Aliens might be contacting us. About six bursts of radio waves originating from a constellation that is 3 billion light years away have been detected. By using a high-powered radio telescope, researchers detected a mysterious burst of energy from outer space in Montreal, West Virginia. Each constellation lasted for a few seconds.
Radio signals could be aliens
This is the second time the scientists have recorded FSBs or “fast radio bursts” from the same location. The last recording picked up 11 FSBs from the source that is about 3 billion light years away. Also this is the only instance of FSBs being recorded two times from the same part of outer space, according to a recent report in the Astrophysical Journal.
This means that the pulses were not the result of a singular event like the collapse of a star. The researchers have not negated the possibility that the mysterious signals originated from extra-terrestrial intelligence. Scientists, however, also say that the signal is more likely to be solar flares from a young star.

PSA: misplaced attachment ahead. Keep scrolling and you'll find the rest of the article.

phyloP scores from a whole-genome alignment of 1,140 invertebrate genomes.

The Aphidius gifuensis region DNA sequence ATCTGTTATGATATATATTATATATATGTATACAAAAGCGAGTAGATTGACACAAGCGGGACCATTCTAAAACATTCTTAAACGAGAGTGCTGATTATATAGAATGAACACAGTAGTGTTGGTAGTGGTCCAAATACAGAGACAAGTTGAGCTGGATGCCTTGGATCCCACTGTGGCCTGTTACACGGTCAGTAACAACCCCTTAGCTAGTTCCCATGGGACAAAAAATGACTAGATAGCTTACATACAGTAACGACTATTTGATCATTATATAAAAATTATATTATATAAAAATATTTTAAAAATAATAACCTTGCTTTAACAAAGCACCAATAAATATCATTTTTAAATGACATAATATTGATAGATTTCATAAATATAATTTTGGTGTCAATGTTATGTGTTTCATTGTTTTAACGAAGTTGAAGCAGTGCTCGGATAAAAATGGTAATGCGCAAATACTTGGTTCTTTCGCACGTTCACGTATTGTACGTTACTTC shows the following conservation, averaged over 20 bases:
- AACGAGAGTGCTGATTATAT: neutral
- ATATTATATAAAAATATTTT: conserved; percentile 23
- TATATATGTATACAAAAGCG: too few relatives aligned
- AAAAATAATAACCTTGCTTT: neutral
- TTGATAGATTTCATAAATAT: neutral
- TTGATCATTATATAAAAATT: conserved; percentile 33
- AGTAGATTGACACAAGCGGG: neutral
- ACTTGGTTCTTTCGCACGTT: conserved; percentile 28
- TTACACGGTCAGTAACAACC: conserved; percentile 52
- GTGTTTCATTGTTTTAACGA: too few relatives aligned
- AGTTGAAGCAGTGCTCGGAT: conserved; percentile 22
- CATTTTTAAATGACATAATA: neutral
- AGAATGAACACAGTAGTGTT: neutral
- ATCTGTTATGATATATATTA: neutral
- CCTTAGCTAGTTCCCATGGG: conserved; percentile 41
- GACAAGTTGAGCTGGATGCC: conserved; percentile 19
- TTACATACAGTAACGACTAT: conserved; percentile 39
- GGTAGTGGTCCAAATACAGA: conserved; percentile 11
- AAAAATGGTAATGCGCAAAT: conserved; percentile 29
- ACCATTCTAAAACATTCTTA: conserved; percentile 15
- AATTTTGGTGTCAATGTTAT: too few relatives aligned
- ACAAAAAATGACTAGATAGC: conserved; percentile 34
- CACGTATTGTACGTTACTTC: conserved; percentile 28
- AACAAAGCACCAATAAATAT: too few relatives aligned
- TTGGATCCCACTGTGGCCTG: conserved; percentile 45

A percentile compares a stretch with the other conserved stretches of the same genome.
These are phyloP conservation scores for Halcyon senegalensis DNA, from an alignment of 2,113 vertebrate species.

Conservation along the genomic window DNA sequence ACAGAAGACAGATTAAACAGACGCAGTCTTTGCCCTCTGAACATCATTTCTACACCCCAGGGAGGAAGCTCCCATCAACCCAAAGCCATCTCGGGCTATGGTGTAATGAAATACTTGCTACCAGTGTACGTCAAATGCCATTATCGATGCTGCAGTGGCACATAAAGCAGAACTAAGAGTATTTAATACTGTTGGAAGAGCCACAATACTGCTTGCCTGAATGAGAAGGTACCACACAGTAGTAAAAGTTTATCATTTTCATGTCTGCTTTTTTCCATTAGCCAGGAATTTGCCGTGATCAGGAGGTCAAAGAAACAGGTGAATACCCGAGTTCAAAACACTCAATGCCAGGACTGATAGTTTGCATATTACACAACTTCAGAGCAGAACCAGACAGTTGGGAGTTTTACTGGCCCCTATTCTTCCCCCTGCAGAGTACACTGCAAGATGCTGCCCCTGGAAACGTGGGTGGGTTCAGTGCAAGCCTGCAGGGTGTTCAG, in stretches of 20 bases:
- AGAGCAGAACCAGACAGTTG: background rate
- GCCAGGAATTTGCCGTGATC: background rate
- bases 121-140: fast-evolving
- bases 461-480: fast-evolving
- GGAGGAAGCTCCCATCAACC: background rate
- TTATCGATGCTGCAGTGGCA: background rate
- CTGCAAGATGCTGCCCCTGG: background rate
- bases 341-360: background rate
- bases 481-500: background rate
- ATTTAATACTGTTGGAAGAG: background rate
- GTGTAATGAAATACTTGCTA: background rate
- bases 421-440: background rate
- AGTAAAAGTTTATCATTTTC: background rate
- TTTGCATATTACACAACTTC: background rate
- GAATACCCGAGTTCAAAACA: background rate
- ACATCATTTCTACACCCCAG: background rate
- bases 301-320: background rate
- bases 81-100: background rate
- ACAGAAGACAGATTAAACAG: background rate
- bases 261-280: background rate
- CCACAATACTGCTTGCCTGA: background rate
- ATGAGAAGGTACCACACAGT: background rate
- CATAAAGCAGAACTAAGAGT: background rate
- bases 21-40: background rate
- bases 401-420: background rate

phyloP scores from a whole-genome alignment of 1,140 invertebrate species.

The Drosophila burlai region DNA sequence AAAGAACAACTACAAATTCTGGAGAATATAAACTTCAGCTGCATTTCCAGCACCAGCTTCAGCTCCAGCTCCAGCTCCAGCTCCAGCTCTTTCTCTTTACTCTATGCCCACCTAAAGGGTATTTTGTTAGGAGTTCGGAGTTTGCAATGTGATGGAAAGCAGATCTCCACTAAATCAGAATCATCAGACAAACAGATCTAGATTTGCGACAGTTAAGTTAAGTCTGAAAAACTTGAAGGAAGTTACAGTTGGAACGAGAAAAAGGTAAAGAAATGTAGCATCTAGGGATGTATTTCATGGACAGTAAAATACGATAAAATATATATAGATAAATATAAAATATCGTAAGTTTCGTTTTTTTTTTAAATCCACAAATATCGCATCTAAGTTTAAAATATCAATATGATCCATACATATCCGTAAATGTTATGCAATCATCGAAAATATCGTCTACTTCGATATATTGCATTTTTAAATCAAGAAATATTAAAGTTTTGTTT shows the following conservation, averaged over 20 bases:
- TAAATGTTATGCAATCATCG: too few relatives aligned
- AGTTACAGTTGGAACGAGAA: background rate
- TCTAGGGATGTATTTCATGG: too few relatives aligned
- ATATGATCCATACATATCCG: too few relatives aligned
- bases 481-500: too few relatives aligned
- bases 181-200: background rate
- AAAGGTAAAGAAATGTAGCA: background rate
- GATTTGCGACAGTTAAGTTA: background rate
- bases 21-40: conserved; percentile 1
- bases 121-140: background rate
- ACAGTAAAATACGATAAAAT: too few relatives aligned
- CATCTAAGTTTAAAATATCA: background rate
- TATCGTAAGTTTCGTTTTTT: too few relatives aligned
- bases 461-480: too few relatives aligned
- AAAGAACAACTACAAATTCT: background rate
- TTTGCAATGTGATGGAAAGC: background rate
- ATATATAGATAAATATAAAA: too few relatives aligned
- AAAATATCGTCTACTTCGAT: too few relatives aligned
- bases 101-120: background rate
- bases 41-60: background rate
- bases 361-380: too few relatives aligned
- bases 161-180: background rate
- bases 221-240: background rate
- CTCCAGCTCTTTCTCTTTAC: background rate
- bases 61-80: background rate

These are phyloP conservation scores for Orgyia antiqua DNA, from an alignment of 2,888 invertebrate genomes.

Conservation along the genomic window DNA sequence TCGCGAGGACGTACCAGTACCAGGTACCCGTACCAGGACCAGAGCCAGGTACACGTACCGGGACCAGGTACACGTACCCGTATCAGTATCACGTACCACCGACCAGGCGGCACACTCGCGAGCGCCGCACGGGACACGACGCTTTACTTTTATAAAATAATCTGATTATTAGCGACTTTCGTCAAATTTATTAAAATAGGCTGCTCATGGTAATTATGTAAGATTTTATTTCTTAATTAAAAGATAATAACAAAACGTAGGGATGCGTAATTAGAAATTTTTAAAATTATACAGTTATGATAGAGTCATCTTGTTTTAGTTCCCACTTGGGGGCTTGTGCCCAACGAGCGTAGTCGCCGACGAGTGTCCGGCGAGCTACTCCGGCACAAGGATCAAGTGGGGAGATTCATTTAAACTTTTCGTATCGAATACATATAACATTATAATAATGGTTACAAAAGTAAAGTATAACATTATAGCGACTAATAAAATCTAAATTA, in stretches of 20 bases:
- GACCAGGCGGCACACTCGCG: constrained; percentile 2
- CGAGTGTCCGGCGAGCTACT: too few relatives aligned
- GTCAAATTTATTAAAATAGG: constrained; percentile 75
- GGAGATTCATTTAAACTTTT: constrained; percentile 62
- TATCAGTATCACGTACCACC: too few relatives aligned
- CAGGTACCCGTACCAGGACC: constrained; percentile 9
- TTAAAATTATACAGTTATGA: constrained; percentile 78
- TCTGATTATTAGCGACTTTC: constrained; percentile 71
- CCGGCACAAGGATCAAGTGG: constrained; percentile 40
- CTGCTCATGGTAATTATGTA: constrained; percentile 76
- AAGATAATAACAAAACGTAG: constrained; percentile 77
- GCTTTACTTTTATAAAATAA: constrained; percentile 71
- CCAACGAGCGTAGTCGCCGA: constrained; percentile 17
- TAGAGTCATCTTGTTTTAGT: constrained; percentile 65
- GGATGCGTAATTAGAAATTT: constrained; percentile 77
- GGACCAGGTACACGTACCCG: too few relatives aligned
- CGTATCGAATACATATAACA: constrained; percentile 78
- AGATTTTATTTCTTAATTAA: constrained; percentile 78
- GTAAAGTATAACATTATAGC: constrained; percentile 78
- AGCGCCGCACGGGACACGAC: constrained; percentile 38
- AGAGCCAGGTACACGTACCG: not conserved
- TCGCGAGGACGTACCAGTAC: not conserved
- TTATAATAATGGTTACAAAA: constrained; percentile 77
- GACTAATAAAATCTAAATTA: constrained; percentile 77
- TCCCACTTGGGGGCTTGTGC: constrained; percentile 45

The Green Bank Telescope detected the radio waves in West Virginia and at the Arecibo Observatory in Puerto Rico. In the Astrophysical Journal, the team confirmed their discovery. In the report, the scientists wrote “whether FRB 121102 is a unique object in the currently known sample of FRBs, or all FRBs are capable of repeating, its characterization is extremely important to understanding fast extragalactic radio transients.”
A significant discovery for sure
Considering that at least 17 FRDs have been detected in this region, the discovery is significant. Five of the FRBs were detected with the Green Bank Telescope, whereas others were recorded by the Arecibo Observatory. The signals were discovered earlier this year and in 2012 as well.
Signals like these are, in some cases, turned over to SETI (Search for Extra-Terrestrial Intelligence) for further analysis, says the Mirror. This was done in August when it was found that a Russian telescope picked up a signal similar to it coming from deep space. SETI, unfortunately, poured cold water on the notion that “finally we had picked up proof of aliens.”
Senior Astronomer at SETI Institute Seth Shostak said, “The chance that this is truly a signal from extraterrestrials is not terribly promising, and the discoverers themselves apparently doubt that they’ve found ET. Nonetheless, one should check out all reasonable possibilities, given the importance of the subject.”